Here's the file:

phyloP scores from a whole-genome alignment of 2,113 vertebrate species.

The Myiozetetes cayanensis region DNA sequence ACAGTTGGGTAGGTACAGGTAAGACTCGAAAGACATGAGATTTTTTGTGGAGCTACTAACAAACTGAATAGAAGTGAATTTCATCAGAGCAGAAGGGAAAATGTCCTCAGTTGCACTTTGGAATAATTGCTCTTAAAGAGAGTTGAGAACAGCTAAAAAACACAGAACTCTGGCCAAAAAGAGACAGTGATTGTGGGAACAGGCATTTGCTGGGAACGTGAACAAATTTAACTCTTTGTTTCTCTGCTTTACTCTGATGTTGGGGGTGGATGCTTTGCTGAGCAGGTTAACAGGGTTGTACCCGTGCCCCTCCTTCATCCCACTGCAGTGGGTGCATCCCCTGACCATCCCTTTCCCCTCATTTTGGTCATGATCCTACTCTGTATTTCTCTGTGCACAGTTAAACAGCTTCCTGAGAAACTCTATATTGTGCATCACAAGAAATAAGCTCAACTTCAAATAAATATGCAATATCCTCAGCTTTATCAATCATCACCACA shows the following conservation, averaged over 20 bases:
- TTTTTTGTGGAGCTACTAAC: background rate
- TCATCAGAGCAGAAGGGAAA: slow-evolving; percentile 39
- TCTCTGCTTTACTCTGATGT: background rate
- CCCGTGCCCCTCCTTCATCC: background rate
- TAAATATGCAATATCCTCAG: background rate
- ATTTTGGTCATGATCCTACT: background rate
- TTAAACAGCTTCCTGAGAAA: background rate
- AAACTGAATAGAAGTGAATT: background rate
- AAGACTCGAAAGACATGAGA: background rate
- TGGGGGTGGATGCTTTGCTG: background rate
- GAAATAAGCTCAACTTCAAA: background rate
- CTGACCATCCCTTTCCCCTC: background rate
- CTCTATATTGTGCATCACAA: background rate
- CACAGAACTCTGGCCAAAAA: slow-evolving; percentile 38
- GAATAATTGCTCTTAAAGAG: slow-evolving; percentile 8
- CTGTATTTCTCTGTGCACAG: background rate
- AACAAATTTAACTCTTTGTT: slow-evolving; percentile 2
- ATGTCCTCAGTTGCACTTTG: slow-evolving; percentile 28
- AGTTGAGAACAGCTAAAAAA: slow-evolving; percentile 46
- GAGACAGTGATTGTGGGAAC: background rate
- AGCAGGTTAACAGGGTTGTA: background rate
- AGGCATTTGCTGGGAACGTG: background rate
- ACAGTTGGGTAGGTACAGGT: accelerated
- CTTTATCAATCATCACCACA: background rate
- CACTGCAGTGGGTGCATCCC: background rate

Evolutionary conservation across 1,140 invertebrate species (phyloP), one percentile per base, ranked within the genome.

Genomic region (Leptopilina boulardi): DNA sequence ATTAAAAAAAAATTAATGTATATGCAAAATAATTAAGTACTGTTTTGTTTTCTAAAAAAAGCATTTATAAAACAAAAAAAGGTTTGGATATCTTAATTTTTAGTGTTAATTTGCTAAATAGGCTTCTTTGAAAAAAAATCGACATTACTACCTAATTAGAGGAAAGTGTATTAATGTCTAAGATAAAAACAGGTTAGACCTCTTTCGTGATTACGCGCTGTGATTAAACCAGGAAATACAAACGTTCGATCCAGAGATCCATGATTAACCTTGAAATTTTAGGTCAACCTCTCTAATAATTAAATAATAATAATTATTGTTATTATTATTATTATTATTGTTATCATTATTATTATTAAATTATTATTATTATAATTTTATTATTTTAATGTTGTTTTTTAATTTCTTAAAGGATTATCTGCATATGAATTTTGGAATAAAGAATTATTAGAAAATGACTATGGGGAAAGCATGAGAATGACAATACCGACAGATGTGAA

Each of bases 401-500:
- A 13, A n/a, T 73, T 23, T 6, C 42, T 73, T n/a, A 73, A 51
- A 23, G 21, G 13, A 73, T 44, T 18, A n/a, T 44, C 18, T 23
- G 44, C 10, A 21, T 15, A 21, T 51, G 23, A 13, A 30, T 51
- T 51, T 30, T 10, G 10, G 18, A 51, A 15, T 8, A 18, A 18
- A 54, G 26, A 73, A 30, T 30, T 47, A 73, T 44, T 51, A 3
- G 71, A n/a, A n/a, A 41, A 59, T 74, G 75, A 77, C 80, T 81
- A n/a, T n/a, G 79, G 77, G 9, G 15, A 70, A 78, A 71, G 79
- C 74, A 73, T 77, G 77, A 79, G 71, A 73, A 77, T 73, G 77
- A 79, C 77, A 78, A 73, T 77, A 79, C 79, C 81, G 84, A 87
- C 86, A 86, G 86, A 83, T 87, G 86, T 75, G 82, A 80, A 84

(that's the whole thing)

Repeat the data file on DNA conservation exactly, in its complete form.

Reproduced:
phyloP scores from a whole-genome alignment of 2,113 vertebrate species.

The Myiozetetes cayanensis region DNA sequence ACAGTTGGGTAGGTACAGGTAAGACTCGAAAGACATGAGATTTTTTGTGGAGCTACTAACAAACTGAATAGAAGTGAATTTCATCAGAGCAGAAGGGAAAATGTCCTCAGTTGCACTTTGGAATAATTGCTCTTAAAGAGAGTTGAGAACAGCTAAAAAACACAGAACTCTGGCCAAAAAGAGACAGTGATTGTGGGAACAGGCATTTGCTGGGAACGTGAACAAATTTAACTCTTTGTTTCTCTGCTTTACTCTGATGTTGGGGGTGGATGCTTTGCTGAGCAGGTTAACAGGGTTGTACCCGTGCCCCTCCTTCATCCCACTGCAGTGGGTGCATCCCCTGACCATCCCTTTCCCCTCATTTTGGTCATGATCCTACTCTGTATTTCTCTGTGCACAGTTAAACAGCTTCCTGAGAAACTCTATATTGTGCATCACAAGAAATAAGCTCAACTTCAAATAAATATGCAATATCCTCAGCTTTATCAATCATCACCACA shows the following conservation, averaged over 20 bases:
- TTTTTTGTGGAGCTACTAAC: background rate
- TCATCAGAGCAGAAGGGAAA: slow-evolving; percentile 39
- TCTCTGCTTTACTCTGATGT: background rate
- CCCGTGCCCCTCCTTCATCC: background rate
- TAAATATGCAATATCCTCAG: background rate
- ATTTTGGTCATGATCCTACT: background rate
- TTAAACAGCTTCCTGAGAAA: background rate
- AAACTGAATAGAAGTGAATT: background rate
- AAGACTCGAAAGACATGAGA: background rate
- TGGGGGTGGATGCTTTGCTG: background rate
- GAAATAAGCTCAACTTCAAA: background rate
- CTGACCATCCCTTTCCCCTC: background rate
- CTCTATATTGTGCATCACAA: background rate
- CACAGAACTCTGGCCAAAAA: slow-evolving; percentile 38
- GAATAATTGCTCTTAAAGAG: slow-evolving; percentile 8
- CTGTATTTCTCTGTGCACAG: background rate
- AACAAATTTAACTCTTTGTT: slow-evolving; percentile 2
- ATGTCCTCAGTTGCACTTTG: slow-evolving; percentile 28
- AGTTGAGAACAGCTAAAAAA: slow-evolving; percentile 46
- GAGACAGTGATTGTGGGAAC: background rate
- AGCAGGTTAACAGGGTTGTA: background rate
- AGGCATTTGCTGGGAACGTG: background rate
- ACAGTTGGGTAGGTACAGGT: accelerated
- CTTTATCAATCATCACCACA: background rate
- CACTGCAGTGGGTGCATCCC: background rate

Evolutionary conservation across 1,140 invertebrate species (phyloP), one percentile per base, ranked within the genome.

Genomic region (Leptopilina boulardi): DNA sequence ATTAAAAAAAAATTAATGTATATGCAAAATAATTAAGTACTGTTTTGTTTTCTAAAAAAAGCATTTATAAAACAAAAAAAGGTTTGGATATCTTAATTTTTAGTGTTAATTTGCTAAATAGGCTTCTTTGAAAAAAAATCGACATTACTACCTAATTAGAGGAAAGTGTATTAATGTCTAAGATAAAAACAGGTTAGACCTCTTTCGTGATTACGCGCTGTGATTAAACCAGGAAATACAAACGTTCGATCCAGAGATCCATGATTAACCTTGAAATTTTAGGTCAACCTCTCTAATAATTAAATAATAATAATTATTGTTATTATTATTATTATTATTGTTATCATTATTATTATTAAATTATTATTATTATAATTTTATTATTTTAATGTTGTTTTTTAATTTCTTAAAGGATTATCTGCATATGAATTTTGGAATAAAGAATTATTAGAAAATGACTATGGGGAAAGCATGAGAATGACAATACCGACAGATGTGAA

Each of bases 401-500:
- A 13, A n/a, T 73, T 23, T 6, C 42, T 73, T n/a, A 73, A 51
- A 23, G 21, G 13, A 73, T 44, T 18, A n/a, T 44, C 18, T 23
- G 44, C 10, A 21, T 15, A 21, T 51, G 23, A 13, A 30, T 51
- T 51, T 30, T 10, G 10, G 18, A 51, A 15, T 8, A 18, A 18
- A 54, G 26, A 73, A 30, T 30, T 47, A 73, T 44, T 51, A 3
- G 71, A n/a, A n/a, A 41, A 59, T 74, G 75, A 77, C 80, T 81
- A n/a, T n/a, G 79, G 77, G 9, G 15, A 70, A 78, A 71, G 79
- C 74, A 73, T 77, G 77, A 79, G 71, A 73, A 77, T 73, G 77
- A 79, C 77, A 78, A 73, T 77, A 79, C 79, C 81, G 84, A 87
- C 86, A 86, G 86, A 83, T 87, G 86, T 75, G 82, A 80, A 84